The draft proposal recommends that U.S. soldiers in combat zones get seven to eight hours of sleep each night. Current guidelines suggest that soldiers get at least four hours of sleep each day when deployed.
The change would help prevent “performance degradation” on the battlefield. The guidelines state that sleep loss can have a critical effect on problem solving and decision making. It can result in delayed reaction times, lapses of attention and confused thinking.
The article cites two recent studies conducted at the Walter Reed Army Institute of Research. The first study was published in the journal Sleep in 2007. It shows that 53 hours of sleep deprivation can impair the ability to make some moral judgments.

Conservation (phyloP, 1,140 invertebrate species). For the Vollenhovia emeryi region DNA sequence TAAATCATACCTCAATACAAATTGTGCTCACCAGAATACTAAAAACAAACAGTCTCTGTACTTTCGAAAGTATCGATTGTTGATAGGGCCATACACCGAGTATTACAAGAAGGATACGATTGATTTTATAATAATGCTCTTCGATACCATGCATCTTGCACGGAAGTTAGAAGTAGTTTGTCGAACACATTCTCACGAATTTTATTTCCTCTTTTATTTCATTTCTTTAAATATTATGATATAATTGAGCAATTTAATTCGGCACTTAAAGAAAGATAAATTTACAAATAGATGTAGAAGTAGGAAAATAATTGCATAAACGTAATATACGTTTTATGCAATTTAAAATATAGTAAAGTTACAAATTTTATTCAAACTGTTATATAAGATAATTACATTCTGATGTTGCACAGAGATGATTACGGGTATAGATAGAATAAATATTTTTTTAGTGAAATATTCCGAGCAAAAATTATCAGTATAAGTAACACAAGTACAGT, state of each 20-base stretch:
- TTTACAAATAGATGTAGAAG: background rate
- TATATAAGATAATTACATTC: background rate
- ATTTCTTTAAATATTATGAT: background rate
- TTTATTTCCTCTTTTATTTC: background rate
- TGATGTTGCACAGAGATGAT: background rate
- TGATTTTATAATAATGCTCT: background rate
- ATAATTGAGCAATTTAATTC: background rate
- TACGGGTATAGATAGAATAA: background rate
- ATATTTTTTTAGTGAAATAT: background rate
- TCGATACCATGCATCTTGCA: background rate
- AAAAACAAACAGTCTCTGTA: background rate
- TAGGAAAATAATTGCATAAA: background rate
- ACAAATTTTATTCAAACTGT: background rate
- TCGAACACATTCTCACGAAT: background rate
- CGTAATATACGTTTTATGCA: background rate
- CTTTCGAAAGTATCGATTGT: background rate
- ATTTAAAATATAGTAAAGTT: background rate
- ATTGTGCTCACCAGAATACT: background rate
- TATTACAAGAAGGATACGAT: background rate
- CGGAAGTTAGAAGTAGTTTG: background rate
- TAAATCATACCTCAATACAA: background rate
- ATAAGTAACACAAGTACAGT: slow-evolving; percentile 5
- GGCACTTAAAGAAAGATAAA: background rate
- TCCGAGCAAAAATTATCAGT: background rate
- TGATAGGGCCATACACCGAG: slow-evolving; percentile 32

The second study is in the current issue of Sleep. It shows that “banking sleep” before a period of sleep deprivation can reduce the effects of sleep loss on performance and alertness.
The study restricted the sleep of two groups to three hours in bed for seven nights. Prior to the sleep restriction, one group extended their nightly sleep to 10 hours in bed for one week. The other group maintained a typical nightly sleep time of about seven hours in bed during the week before sleep restriction.
The “extended sleep” group performed better during sleep restriction. They were better able to remain awake during the day. Their performance also rebounded faster after the period of restricted sleep.
Image courtesy of the U.S. Army.